Ocmulgee River Water Treatment Plant - Executive Summary

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The Risk Management Plan for the Ocmulgee River Water Treatment Plant minimizes the likelihood and effects of a chemical accident involving chlorine by identifying and reducing potential hazards as well as preparing employees and responders to handle a chemical emergency.  This is accomplished by establishing a program in accordance with the EPA's requirements outlined in 40 CFR Part 68  providing for employee and public safety. 
The importance dedicated to the safe operation of the Ocmulgee plant is reflected in it's record of no reportable releases or accidents involving chlorine over the past 5 years.  The continued safety to the plants employees and the surrounding community will be further ensured through the implementation of the Risk Management Program. 
The Ocmulgee River Water Treatment Plant, located below Lake Jackson east of Jackson, Georgia,  uses chlorine to disinfect water taken from the nearby Ocmulgee River as part of the treatment process necessary to provide clean dr 
inking water for Butts County.  The plant stores as much as 10,000 lbs. of chlorine in one ton containers that hold 2,000 lbs. each of liquified chlorine under pressure.  The chlorination process involves a system where chlorine gas is piped from these containers and then controlled and metered until being applied as a solution to the raw water. 
Atmospheric dispersion modeling was conducted, using software provided by the EPA for this purpose called RMP*Comp, to assess the potential off-site area at risk given an accidental release of chlorine from the plant were to occur.  A worst-case scenario was first considered incoming an unlikely event in which the entire contents of a single container, 2,000 lbs., escaped over a ten minute period.  An alternate-case scenario was then conducted to assess a potential accident thought to be more likely to occur than the worst-case.  This situation assumed chlorine was released at a rate of 10.5 lbs./sec. for 60 minutes consistent with what would  
be expected from a leak involving a faulty valve or bad connection.   In each case, the modeling was performed to determine the distance a chlorine cloud could possibly reach before dissipating to an acceptable level, called the toxic endpoint, at which it is believed that an individual can be exposed for up to an hour without experiencing significant effects. 
The worst-case scenario resulted in an endpoint distance of 3.0 miles.  Within this radial distance from the plant, there live an estimated population of 547 people who could potentially be effected.  The alternate-case produced a distance of 0.2 miles effecting approximately 4 people.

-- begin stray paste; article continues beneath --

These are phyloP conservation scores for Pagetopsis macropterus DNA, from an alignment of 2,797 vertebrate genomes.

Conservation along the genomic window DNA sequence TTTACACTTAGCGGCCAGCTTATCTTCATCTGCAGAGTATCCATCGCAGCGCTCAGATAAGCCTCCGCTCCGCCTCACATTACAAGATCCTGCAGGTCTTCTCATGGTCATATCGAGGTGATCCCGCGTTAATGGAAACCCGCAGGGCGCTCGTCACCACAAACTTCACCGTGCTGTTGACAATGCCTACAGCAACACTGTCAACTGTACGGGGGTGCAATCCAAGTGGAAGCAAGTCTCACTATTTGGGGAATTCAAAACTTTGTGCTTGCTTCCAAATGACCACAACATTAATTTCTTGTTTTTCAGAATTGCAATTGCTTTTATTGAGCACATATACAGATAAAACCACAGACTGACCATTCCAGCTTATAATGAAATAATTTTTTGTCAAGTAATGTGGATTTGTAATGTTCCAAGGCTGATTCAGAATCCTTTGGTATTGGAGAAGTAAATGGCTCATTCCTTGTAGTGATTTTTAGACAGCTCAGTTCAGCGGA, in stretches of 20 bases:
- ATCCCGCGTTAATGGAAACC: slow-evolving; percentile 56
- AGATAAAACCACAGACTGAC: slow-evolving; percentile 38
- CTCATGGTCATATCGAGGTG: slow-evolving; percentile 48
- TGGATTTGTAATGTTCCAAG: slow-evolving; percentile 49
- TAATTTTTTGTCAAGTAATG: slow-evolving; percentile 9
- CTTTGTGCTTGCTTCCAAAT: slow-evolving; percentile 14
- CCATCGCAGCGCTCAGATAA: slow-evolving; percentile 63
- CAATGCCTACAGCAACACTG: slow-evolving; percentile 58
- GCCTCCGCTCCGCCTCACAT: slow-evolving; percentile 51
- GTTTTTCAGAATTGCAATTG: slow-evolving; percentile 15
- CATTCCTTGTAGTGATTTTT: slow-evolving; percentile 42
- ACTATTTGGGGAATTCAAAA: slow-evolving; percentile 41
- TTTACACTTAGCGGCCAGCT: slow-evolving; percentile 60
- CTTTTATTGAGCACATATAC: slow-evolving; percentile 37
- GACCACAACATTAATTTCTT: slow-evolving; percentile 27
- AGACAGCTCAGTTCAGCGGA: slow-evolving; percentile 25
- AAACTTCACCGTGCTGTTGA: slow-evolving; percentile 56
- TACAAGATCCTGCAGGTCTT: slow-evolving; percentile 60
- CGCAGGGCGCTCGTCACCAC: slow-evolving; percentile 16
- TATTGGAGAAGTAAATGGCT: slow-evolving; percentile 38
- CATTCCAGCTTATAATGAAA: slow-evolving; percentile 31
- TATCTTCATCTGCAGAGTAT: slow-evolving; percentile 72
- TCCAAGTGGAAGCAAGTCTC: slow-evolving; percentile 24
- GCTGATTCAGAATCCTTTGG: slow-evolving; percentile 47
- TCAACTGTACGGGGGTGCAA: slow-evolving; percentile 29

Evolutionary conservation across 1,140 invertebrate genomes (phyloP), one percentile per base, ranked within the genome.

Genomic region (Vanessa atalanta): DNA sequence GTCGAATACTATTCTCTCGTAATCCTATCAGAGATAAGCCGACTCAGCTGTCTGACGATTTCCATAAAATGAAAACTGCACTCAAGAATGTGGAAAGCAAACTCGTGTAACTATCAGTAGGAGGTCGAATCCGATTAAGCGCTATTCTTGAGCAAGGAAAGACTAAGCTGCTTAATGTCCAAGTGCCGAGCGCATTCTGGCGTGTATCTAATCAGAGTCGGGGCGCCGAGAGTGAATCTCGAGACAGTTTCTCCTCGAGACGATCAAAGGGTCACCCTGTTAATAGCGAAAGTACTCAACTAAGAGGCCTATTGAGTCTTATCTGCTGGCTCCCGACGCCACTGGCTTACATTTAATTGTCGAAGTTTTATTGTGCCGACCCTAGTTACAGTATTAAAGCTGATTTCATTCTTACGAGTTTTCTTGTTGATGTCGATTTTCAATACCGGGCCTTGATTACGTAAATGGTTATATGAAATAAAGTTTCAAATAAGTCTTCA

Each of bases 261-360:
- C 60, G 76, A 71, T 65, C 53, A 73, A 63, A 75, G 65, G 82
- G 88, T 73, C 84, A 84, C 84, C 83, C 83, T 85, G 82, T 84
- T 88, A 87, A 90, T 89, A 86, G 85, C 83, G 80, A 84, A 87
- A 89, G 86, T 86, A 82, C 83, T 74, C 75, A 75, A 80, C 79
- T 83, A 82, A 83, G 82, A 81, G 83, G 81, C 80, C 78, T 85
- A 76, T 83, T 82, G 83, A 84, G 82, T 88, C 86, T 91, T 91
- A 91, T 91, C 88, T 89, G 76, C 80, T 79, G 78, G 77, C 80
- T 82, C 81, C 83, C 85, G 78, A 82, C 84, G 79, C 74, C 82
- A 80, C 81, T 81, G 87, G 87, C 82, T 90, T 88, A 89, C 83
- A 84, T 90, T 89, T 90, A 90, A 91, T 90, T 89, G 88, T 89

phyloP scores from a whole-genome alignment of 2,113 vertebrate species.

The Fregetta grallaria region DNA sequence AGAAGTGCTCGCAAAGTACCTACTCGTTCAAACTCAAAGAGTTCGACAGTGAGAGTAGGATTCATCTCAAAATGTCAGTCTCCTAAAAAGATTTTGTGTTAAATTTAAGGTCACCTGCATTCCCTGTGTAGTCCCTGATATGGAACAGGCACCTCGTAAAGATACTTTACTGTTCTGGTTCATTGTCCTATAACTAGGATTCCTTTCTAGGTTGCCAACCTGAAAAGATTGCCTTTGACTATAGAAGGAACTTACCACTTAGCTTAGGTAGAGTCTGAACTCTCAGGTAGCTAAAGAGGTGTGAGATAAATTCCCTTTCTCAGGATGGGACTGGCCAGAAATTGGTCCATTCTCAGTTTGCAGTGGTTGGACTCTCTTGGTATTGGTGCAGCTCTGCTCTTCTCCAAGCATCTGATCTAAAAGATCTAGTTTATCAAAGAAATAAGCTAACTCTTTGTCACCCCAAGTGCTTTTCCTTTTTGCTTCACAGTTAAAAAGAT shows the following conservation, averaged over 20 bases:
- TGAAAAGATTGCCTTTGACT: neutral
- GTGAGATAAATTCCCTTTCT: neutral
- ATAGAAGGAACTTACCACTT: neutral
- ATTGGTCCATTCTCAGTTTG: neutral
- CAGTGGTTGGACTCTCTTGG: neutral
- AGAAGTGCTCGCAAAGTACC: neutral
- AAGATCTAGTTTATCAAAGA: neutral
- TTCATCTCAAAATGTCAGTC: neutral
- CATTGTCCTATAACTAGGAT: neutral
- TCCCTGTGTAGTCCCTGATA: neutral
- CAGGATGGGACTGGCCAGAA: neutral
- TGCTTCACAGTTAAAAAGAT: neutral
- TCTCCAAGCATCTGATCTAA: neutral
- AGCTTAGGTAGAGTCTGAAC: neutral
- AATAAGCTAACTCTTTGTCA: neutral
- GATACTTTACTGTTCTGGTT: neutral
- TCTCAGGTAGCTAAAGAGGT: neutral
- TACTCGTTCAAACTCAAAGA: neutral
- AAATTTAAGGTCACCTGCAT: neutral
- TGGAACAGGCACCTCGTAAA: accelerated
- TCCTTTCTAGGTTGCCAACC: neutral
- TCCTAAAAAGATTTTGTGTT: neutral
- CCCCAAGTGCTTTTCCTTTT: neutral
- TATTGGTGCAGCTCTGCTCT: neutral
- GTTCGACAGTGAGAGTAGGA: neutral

For each of these scenarios it is important to point out that the modeling results are intended to serve as a simplistic guide to establish the entire area surrounding the plant that could possibly be at risk in the event of a chlorine release. The behavior of a chlorine cloud would actually be more predictable than is indicated by creating a c 
ircular zone around the plant based on a radial toxic endpoint distance.  Since chlorine is 2.5 times as heavy as air, it will most likely flow downhill rather than being carried in any one direction due to prevailing winds as the model implies.  Furthermore, no mitigation measures such as enclosures and the abundance of trees in the area which would each hinder the advance of a toxic cloud were considered when inputting information into the models. 
Due to the topography surrounding the Ocmulgee River plant, a significant release of chlorine would most likely flow down hill to the river and then continue along its downstream path regardless of wind direction.  For this reason, the distances established by the model will more likely apply to the less populated region down river from the plant rather than the more densely populated area surrounding Lake Jackson.     
To lessen the likelihood and mitigate the effects of a potential release of chlorine, the Ocmulgee River WTP's Risk Manag 
ement Program covers the following subjects 

1.  Chlorine hazard and safety 
2.  Operating procedures for safely operating the chlorine system 
3.  Operator training on operating procedures and emergency response 
4.  Preventive maintenance 
5.  Emergency action and emergency response 
The  Emergency Response Plan (ERP) incorporated into this program has been coordinated with Butts County Emergency Services, the Jackson Fire Dept., and the 911 Dispatcher's office and will be incorporated into the community's emergency response plan.  The ERP includes the area most likely to be at risk in the event of a chlorine release, a list of residents in this area to be notified, and instructions for establishing appropriate roadblocks. 
Effective emergency action and response is ensured through initial and ongoing training concerning emergency response procedures.  Plant operators are trained on chlorine hazards, stopping chlorine leaks, and emergency procedures and equipment.   
This Risk Managemen 
t Program is designed so that each element may be easily implemented and maintained and that potential hazards are closely monitored, operators stay sufficiently trained, and an emergency situation will be handled as efficiently as possible.  This will assure that the Ocmulgee River Water Treatment Plant will continue the safe operation of its chlorination process in  providing high quality drinking water for Butts County.
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